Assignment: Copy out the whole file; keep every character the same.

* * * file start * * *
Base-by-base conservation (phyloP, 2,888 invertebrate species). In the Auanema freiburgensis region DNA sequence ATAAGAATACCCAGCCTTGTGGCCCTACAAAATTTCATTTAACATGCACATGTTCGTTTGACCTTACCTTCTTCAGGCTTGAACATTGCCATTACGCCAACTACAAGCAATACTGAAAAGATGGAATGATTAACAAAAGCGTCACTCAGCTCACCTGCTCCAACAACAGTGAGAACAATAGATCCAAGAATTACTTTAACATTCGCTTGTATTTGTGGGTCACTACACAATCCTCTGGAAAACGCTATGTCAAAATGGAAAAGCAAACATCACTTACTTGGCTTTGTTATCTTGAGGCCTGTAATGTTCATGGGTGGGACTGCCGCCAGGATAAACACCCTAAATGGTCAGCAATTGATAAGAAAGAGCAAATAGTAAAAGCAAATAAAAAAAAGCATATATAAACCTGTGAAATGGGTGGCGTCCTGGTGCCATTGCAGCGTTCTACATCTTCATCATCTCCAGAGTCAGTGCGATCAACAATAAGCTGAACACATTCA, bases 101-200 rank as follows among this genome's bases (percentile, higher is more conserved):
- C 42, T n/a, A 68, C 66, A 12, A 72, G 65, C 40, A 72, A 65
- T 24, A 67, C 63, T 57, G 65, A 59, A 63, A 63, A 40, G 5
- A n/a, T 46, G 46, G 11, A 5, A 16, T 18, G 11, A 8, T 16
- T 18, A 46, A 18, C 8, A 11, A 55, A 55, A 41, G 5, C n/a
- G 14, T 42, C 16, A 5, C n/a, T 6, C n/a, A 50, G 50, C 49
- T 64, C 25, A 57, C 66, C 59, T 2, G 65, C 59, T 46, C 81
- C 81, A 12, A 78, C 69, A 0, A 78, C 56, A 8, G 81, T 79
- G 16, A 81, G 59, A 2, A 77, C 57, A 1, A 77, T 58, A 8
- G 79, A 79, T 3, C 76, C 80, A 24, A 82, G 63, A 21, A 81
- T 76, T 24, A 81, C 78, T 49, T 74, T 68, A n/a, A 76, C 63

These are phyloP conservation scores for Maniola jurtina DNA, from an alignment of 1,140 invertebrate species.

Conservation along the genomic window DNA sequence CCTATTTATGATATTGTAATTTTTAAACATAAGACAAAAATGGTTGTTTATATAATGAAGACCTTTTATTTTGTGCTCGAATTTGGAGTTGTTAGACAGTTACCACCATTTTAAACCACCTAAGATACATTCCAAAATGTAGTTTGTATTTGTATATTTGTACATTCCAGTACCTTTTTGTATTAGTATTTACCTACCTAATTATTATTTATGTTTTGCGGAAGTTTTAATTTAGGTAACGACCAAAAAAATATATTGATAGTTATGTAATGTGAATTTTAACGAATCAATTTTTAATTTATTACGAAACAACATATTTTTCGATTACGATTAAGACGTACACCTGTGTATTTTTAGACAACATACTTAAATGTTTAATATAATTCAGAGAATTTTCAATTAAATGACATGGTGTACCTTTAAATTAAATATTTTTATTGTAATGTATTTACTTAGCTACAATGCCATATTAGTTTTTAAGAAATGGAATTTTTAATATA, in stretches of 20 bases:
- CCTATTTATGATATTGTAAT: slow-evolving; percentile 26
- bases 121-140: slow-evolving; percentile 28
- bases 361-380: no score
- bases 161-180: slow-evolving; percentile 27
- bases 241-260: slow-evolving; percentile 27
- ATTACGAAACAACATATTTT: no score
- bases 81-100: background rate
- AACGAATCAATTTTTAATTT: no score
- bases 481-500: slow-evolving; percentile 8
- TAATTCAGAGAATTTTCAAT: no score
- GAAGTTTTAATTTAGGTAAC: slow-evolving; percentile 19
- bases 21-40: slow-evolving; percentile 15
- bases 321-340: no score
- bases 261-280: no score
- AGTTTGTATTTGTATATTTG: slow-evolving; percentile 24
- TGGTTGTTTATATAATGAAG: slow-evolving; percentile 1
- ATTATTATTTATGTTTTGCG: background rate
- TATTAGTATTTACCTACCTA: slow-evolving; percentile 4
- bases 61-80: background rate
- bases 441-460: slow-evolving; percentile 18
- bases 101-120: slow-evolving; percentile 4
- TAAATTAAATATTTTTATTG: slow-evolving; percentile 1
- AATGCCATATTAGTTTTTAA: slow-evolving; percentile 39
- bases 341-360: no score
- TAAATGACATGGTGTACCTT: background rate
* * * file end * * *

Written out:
Base-by-base conservation (phyloP, 2,888 invertebrate species). In the Auanema freiburgensis region DNA sequence ATAAGAATACCCAGCCTTGTGGCCCTACAAAATTTCATTTAACATGCACATGTTCGTTTGACCTTACCTTCTTCAGGCTTGAACATTGCCATTACGCCAACTACAAGCAATACTGAAAAGATGGAATGATTAACAAAAGCGTCACTCAGCTCACCTGCTCCAACAACAGTGAGAACAATAGATCCAAGAATTACTTTAACATTCGCTTGTATTTGTGGGTCACTACACAATCCTCTGGAAAACGCTATGTCAAAATGGAAAAGCAAACATCACTTACTTGGCTTTGTTATCTTGAGGCCTGTAATGTTCATGGGTGGGACTGCCGCCAGGATAAACACCCTAAATGGTCAGCAATTGATAAGAAAGAGCAAATAGTAAAAGCAAATAAAAAAAAGCATATATAAACCTGTGAAATGGGTGGCGTCCTGGTGCCATTGCAGCGTTCTACATCTTCATCATCTCCAGAGTCAGTGCGATCAACAATAAGCTGAACACATTCA, bases 101-200 rank as follows among this genome's bases (percentile, higher is more conserved):
- C 42, T n/a, A 68, C 66, A 12, A 72, G 65, C 40, A 72, A 65
- T 24, A 67, C 63, T 57, G 65, A 59, A 63, A 63, A 40, G 5
- A n/a, T 46, G 46, G 11, A 5, A 16, T 18, G 11, A 8, T 16
- T 18, A 46, A 18, C 8, A 11, A 55, A 55, A 41, G 5, C n/a
- G 14, T 42, C 16, A 5, C n/a, T 6, C n/a, A 50, G 50, C 49
- T 64, C 25, A 57, C 66, C 59, T 2, G 65, C 59, T 46, C 81
- C 81, A 12, A 78, C 69, A 0, A 78, C 56, A 8, G 81, T 79
- G 16, A 81, G 59, A 2, A 77, C 57, A 1, A 77, T 58, A 8
- G 79, A 79, T 3, C 76, C 80, A 24, A 82, G 63, A 21, A 81
- T 76, T 24, A 81, C 78, T 49, T 74, T 68, A n/a, A 76, C 63

These are phyloP conservation scores for Maniola jurtina DNA, from an alignment of 1,140 invertebrate species.

Conservation along the genomic window DNA sequence CCTATTTATGATATTGTAATTTTTAAACATAAGACAAAAATGGTTGTTTATATAATGAAGACCTTTTATTTTGTGCTCGAATTTGGAGTTGTTAGACAGTTACCACCATTTTAAACCACCTAAGATACATTCCAAAATGTAGTTTGTATTTGTATATTTGTACATTCCAGTACCTTTTTGTATTAGTATTTACCTACCTAATTATTATTTATGTTTTGCGGAAGTTTTAATTTAGGTAACGACCAAAAAAATATATTGATAGTTATGTAATGTGAATTTTAACGAATCAATTTTTAATTTATTACGAAACAACATATTTTTCGATTACGATTAAGACGTACACCTGTGTATTTTTAGACAACATACTTAAATGTTTAATATAATTCAGAGAATTTTCAATTAAATGACATGGTGTACCTTTAAATTAAATATTTTTATTGTAATGTATTTACTTAGCTACAATGCCATATTAGTTTTTAAGAAATGGAATTTTTAATATA, in stretches of 20 bases:
- CCTATTTATGATATTGTAAT: slow-evolving; percentile 26
- bases 121-140: slow-evolving; percentile 28
- bases 361-380: no score
- bases 161-180: slow-evolving; percentile 27
- bases 241-260: slow-evolving; percentile 27
- ATTACGAAACAACATATTTT: no score
- bases 81-100: background rate
- AACGAATCAATTTTTAATTT: no score
- bases 481-500: slow-evolving; percentile 8
- TAATTCAGAGAATTTTCAAT: no score
- GAAGTTTTAATTTAGGTAAC: slow-evolving; percentile 19
- bases 21-40: slow-evolving; percentile 15
- bases 321-340: no score
- bases 261-280: no score
- AGTTTGTATTTGTATATTTG: slow-evolving; percentile 24
- TGGTTGTTTATATAATGAAG: slow-evolving; percentile 1
- ATTATTATTTATGTTTTGCG: background rate
- TATTAGTATTTACCTACCTA: slow-evolving; percentile 4
- bases 61-80: background rate
- bases 441-460: slow-evolving; percentile 18
- bases 101-120: slow-evolving; percentile 4
- TAAATTAAATATTTTTATTG: slow-evolving; percentile 1
- AATGCCATATTAGTTTTTAA: slow-evolving; percentile 39
- bases 341-360: no score
- TAAATGACATGGTGTACCTT: background rate